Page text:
A 2008 UNHCR study noted that “Effective protection is further limited by the fact that both host governments and donors are not generally keen on assisting IDPs in urban environments because many assume that those who make it to cities can support themselves.”

DSWD’s Bonoan said the government is managing for the moment because relatives and acquaintances have hosted most arriving IDPs, but an unknown number may not be receiving any help, and that DSWD “cannot help them forever”.


Solidarity Fast with Striking Detainees in Lindsay, ON Detention Center – Dec 14th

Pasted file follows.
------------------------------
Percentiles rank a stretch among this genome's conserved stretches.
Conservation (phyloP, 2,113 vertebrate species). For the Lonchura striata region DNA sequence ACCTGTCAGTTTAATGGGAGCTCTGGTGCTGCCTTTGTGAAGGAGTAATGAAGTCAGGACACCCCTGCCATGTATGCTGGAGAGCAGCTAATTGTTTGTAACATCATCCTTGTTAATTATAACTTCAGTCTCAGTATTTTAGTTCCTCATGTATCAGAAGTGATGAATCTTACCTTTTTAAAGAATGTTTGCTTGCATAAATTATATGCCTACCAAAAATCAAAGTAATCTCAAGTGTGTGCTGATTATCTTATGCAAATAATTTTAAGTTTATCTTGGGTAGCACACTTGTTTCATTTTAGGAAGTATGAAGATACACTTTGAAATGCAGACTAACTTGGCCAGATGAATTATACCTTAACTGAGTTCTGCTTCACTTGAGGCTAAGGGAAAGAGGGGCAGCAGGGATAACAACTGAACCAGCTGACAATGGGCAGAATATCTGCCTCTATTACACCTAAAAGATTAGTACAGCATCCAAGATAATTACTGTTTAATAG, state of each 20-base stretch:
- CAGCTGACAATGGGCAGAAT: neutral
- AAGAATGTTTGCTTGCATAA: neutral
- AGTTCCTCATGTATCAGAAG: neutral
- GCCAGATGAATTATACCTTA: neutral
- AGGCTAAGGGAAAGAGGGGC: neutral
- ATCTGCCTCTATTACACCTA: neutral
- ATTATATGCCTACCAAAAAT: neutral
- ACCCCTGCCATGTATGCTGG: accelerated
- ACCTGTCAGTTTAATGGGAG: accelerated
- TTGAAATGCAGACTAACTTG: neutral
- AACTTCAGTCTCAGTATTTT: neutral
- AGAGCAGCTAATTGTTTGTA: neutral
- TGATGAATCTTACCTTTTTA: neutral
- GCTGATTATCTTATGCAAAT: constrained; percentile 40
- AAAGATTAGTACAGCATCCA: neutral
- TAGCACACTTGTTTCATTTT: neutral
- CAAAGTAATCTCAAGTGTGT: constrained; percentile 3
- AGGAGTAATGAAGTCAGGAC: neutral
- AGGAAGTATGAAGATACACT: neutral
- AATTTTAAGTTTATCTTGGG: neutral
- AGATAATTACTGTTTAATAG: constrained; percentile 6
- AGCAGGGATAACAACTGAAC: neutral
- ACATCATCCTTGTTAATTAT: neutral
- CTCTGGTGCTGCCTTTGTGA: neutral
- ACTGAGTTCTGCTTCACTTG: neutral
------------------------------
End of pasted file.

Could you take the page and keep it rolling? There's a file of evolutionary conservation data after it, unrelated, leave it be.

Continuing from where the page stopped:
Solidarity Fast with Striking Detainees Dec 14th

(From :

In response to our call for a demonstration on the outside, immigration detainees in Lindsay will be initiating their own 24hr fast inside on December 14th, 2013. Because of this, we have called for a 24hr global solidarity fast to accompany the protest at Lindsay Jail. Please take a photograph of yourself if you are fasting in solidarity with those inside and send it to (And if you’re in Ontario.. GET ON THE BUS TO LINDSAY!)

Latest statements of solidarity.

DSC_0510Wife, mother and family friend of Clifford Adjei

DSC_0515Mohammed Mjasiri, father of Amin Mjasiri who was on hunger strike for 65 days.

IMG_7349Amee, Toronto

enddetention_dec14Victoria, Toronto

Hunger Strike 1Kitty, Toronto

Hunger Strike 2Brendan, Toronto